Cars and trucks driving in and out of te downtown city center of Kansas City, Missouri

Real Window Creative // Shutterstock


- State's highway spending in 2018: $1.56 Billion
- State infrastructure tax revenues: $1.06 Billion
- Amount of state's highway spending funded by motorist taxes: 68%

#22. Ohio

The Indiana/Ohio border where cars enter Ohio while traveling east on Interstate 70

Brian Kapp // Shutterstock


- State's highway spending in 2018: $4.61 Billion
- State infrastructure tax revenues: $3.16 Billion
- Amount of state's highway spending funded by motorist taxes: 69%

#21. New Hampshire

Downtown Portsmouth, New Hampshire

Wangkun Jia // Shutterstock


- State's highway spending in 2018: $586.8 Million
- State infrastructure tax revenues: $419.1 Million
- Amount of state's highway spending funded by motorist taxes: 71%

#20. Illinois

The intersection of highway 290 and highway 90 in downtown Chicago

FiledIMAGE // Shutterstock


- State's highway spending in 2018: $6.35 Billion
- State infrastructure tax revenues: $4.59 Billion
- Amount of state's highway spending funded by motorist taxes: 72%

#19. South Carolina

A highway road in South Carolina

Kristi Blokhin // Shutterstock


- State's highway spending in 2018: $1.64 Billion
- State infrastructure tax revenues: $1.21 Billion
- Amount of state's highway spending funded by motorist taxes: 74%

#18. Texas

Complex highway system in San Antonio, Texas

Regan Bender // Shutterstock


- State's highway spending in 2018: $11.54 Billion
- State infrastructure tax revenues: $8.59 Billion
- Amount of state's highway spending funded by motorist taxes: 74%

#17. Georgia

Atlanta highway traffic

Brett Barnhill // Shutterstock


- State's highway spending in 2018: $3.04 Billion
- State infrastructure tax revenues: $2.29 Billion
- Amount of state's highway spending funded by motorist taxes: 75%

#16. Maryland

A highway leading into Baltimore, Maryland

Suraju Kehinde // Shutterstock


- State's highway spending in 2018: $3.07 Billion
- State infrastructure tax revenues: $2.35 Billion
- Amount of state's highway spending funded by motorist taxes: 76%

#15. Oregon

Oregon Coast Highway near Cannon Beach, Oregon

Gordon Montgomery // Shutterstock


- State's highway spending in 2018: $1.58 Billion
- State infrastructure tax revenues: $1.23 Billion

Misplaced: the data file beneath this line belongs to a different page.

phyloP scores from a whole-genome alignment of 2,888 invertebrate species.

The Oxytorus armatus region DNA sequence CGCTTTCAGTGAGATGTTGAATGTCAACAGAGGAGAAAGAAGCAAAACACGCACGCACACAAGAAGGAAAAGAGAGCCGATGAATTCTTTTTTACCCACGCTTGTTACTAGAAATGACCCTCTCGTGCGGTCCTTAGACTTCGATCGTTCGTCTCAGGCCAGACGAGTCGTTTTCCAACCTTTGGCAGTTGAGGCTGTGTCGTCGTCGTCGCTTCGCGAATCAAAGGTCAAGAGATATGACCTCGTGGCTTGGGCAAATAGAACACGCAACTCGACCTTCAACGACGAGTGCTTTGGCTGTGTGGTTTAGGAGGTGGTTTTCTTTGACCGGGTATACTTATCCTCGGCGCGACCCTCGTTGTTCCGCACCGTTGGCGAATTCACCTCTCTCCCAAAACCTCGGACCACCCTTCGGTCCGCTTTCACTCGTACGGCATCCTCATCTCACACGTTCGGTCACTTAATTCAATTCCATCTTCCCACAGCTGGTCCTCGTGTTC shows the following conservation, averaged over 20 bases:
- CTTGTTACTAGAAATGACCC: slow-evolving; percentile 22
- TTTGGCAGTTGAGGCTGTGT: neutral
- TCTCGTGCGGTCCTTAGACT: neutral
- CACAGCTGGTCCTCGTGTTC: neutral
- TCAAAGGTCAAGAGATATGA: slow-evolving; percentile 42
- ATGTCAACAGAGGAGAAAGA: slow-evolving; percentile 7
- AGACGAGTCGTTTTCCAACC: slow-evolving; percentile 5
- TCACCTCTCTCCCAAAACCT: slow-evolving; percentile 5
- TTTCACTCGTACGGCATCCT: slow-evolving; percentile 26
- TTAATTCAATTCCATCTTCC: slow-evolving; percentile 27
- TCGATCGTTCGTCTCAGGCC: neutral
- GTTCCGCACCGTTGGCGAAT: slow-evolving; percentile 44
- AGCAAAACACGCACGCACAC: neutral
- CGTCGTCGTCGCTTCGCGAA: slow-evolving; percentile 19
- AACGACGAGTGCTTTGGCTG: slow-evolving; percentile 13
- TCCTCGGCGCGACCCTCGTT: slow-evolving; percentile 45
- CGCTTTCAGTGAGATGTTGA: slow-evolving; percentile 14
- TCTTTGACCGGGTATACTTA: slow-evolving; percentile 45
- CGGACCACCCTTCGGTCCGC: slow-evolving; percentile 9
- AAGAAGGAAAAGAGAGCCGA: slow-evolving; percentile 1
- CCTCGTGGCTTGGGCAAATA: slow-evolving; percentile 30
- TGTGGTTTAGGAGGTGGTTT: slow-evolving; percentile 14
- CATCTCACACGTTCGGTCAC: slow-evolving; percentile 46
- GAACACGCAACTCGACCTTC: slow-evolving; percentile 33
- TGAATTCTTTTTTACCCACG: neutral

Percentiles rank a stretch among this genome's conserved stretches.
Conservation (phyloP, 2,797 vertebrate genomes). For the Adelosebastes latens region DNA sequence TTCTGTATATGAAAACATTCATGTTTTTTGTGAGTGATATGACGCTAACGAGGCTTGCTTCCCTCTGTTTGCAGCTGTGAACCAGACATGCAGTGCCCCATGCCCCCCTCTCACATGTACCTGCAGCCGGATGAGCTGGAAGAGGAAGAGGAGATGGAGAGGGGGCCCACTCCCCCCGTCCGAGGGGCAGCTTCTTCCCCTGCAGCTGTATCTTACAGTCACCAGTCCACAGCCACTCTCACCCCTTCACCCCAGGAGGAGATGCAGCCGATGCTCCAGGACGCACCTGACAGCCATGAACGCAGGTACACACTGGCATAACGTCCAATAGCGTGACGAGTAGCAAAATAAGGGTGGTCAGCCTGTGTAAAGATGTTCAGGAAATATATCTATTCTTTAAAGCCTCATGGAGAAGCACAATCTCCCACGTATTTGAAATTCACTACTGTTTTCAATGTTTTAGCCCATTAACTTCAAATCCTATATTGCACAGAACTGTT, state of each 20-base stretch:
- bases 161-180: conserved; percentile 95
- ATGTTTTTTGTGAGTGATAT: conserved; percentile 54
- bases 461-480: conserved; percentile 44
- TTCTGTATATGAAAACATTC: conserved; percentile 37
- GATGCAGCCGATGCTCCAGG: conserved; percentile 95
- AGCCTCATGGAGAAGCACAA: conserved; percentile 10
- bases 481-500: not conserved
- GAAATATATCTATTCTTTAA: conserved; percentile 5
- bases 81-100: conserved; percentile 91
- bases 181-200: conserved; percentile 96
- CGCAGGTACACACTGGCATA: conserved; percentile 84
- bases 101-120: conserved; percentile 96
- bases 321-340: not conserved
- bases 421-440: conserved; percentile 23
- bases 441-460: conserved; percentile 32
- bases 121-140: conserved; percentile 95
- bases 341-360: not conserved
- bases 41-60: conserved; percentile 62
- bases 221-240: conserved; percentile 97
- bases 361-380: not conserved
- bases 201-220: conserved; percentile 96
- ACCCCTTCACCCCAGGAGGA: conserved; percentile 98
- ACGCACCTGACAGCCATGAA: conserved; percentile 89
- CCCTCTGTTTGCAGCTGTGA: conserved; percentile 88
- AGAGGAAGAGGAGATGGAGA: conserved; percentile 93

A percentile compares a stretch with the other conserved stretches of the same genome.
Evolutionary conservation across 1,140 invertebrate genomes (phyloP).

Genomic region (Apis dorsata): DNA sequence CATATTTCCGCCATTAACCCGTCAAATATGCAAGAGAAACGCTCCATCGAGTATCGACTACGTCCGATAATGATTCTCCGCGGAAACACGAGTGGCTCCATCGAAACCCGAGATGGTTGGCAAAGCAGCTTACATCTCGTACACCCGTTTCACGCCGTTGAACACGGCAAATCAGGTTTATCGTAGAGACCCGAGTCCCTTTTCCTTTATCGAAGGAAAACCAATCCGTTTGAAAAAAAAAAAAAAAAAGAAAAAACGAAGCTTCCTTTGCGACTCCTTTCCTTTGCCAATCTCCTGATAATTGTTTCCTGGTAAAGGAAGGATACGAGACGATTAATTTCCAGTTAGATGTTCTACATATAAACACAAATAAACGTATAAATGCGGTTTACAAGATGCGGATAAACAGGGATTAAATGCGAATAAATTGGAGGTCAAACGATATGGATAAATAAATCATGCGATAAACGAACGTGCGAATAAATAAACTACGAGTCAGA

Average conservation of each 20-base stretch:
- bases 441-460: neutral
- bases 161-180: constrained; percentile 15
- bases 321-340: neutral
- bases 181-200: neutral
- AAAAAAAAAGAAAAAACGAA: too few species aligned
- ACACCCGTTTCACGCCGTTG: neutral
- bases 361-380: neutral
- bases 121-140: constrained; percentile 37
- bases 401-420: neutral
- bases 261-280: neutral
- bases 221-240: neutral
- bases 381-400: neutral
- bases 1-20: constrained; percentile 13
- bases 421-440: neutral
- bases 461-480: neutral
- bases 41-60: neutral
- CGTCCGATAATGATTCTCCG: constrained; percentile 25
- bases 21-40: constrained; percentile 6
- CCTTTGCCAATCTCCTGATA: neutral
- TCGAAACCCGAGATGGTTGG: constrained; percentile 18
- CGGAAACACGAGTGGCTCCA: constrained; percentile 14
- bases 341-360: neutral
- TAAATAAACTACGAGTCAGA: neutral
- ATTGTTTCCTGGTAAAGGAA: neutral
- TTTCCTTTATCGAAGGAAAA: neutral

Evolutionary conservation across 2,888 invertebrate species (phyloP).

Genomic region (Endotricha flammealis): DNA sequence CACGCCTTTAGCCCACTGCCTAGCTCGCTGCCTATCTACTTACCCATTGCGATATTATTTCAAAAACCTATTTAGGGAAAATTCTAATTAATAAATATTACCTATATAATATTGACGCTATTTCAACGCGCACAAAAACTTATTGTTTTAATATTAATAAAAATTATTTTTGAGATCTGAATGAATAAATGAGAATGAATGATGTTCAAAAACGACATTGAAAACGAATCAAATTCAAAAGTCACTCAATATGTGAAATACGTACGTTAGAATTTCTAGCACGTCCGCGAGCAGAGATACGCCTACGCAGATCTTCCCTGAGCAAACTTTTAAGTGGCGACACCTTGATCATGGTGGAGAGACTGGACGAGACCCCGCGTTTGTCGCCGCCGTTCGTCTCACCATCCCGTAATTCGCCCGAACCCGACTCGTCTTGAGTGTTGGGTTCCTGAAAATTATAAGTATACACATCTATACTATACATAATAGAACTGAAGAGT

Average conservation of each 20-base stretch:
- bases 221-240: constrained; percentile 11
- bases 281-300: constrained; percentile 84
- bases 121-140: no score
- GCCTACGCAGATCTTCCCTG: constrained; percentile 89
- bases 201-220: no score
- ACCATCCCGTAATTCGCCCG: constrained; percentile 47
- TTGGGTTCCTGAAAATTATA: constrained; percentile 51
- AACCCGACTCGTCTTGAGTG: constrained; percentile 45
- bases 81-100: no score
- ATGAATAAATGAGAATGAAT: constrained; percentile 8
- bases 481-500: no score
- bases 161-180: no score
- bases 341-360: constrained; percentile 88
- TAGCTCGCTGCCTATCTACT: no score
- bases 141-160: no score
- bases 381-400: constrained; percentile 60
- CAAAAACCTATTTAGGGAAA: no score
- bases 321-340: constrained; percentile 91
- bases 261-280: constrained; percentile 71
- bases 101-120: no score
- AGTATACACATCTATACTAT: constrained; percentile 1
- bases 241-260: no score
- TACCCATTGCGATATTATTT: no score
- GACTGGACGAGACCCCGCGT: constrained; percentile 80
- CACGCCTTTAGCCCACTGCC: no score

- Amount of state's highway spending funded by motorist taxes: 78%

#14. Florida

A highway leading into Miami

O.Malikoff // Shutterstock


- State's highway spending in 2018: $9.15 Billion
- State infrastructure tax revenues: $7.26 Billion
- Amount of state's highway spending funded by motorist taxes: 79%

#13. Massachusetts

Methuen Street at Appleton Street in Lawrence, Massachusetts

View Apart // Shutterstock


- State's highway spending in 2018: $2.82 Billion
- State infrastructure tax revenues: $2.24 Billion
- Amount of state's highway spending funded by motorist taxes: 79%

#12. New Mexico

A scenic road in New Mexico

Melanie Hobson // Shutterstock


- State's highway spending in 2018: $572.0 Million
- State infrastructure tax revenues: $460.4 Million
- Amount of state's highway spending funded by motorist taxes: 80%

#11. Michigan

Interstate highway traffic flowing around Detroit, Michigan

Real Window Creative // Shutterstock


- State's highway spending in 2018: $3.56 Billion
- State infrastructure tax revenues: $2.91 Billion
- Amount of state's highway spending funded by motorist taxes: 82%

#10. Oklahoma

Pony Bridge on Route 66 in Oklahoma

Nick Fox // Shutterstock


- State's highway spending in 2018: $1.93 Billion
- State infrastructure tax revenues: $1.59 Billion
- Amount of state's highway spending funded by motorist taxes: 82%

#9. Idaho

Perrine Bridge in Twin Falls, Idaho

Inbound Horizons // Shutterstock


- State's highway spending in 2018: $735.0 Million
- State infrastructure tax revenues: $611.8 Million
- Amount of state's highway spending funded by motorist taxes: 83%

#8. Hawaii

A road in Maui

Nadia Borisevich // Shutterstock


- State's highway spending in 2018: $700.2 Million
- State infrastructure tax revenues: $588.6 Million
- Amount of state's highway spending funded by motorist taxes: 84%

#7. New Jersey

Donald Goodkind Bridge crossing over Raritan River in New Jersey

FotosForTheFuture // Shutterstock


- State's highway spending in 2018: $3.98 Billion
- State infrastructure tax revenues: $3.38 Billion
- Amount of state's highway spending funded by motorist taxes: 85%

#6. Delaware

Highway signs on Interstate 95 in Wilmington, Delaware

Khairil Azhar Junos // Shutterstock


- State's highway spending in 2018: $583.6 Million
- State infrastructure tax revenues: $515.0 Million
- Amount of state's highway spending funded by motorist taxes: 88%

#5. Washington

Seattle interstate freeways

Checubus // Shutterstock


- State's highway spending in 2018: $3.72 Billion
- State infrastructure tax revenues: $3.53 Billion
- Amount of state's highway spending funded by motorist taxes: 95%

#4. California

San Francisco

Mark Schwettmann // Shutterstock


- State's highway spending in 2018: $12.03 Billion
- State infrastructure tax revenues: $11.99 Billion
- Amount of state's highway spending funded by motorist taxes: 100%

#3. Tennessee

A road winding through Tennessee

Valerie Ann Ayres // Shutterstock


- State's highway spending in 2018: $1.60 Billion
- State infrastructure tax revenues: $1.61 Billion
- Amount of state's highway spending funded by motorist taxes: 100%

#2. Montana

Traffic in the downtown area of Helena, Montana

Michael Gordon // Shutterstock


- State's highway spending in 2018: $433.6 Million
- State infrastructure tax revenues: $446.7 Million
- Amount of state's highway spending funded by motorist taxes: 100%

#1. Indiana

Traffic near a mall in Greenwood, Indiana

Shadowspeeder // Shutterstock


- State's highway spending in 2018: $1.61 Billion
- State infrastructure tax revenues: $1.81 Billion
- Amount of state's highway spending funded by motorist taxes: 100%

This story originally appeared on Jerry and was produced and distributed in partnership with Stacker Studio.

Comments

No comments on this item Please log in to comment by clicking here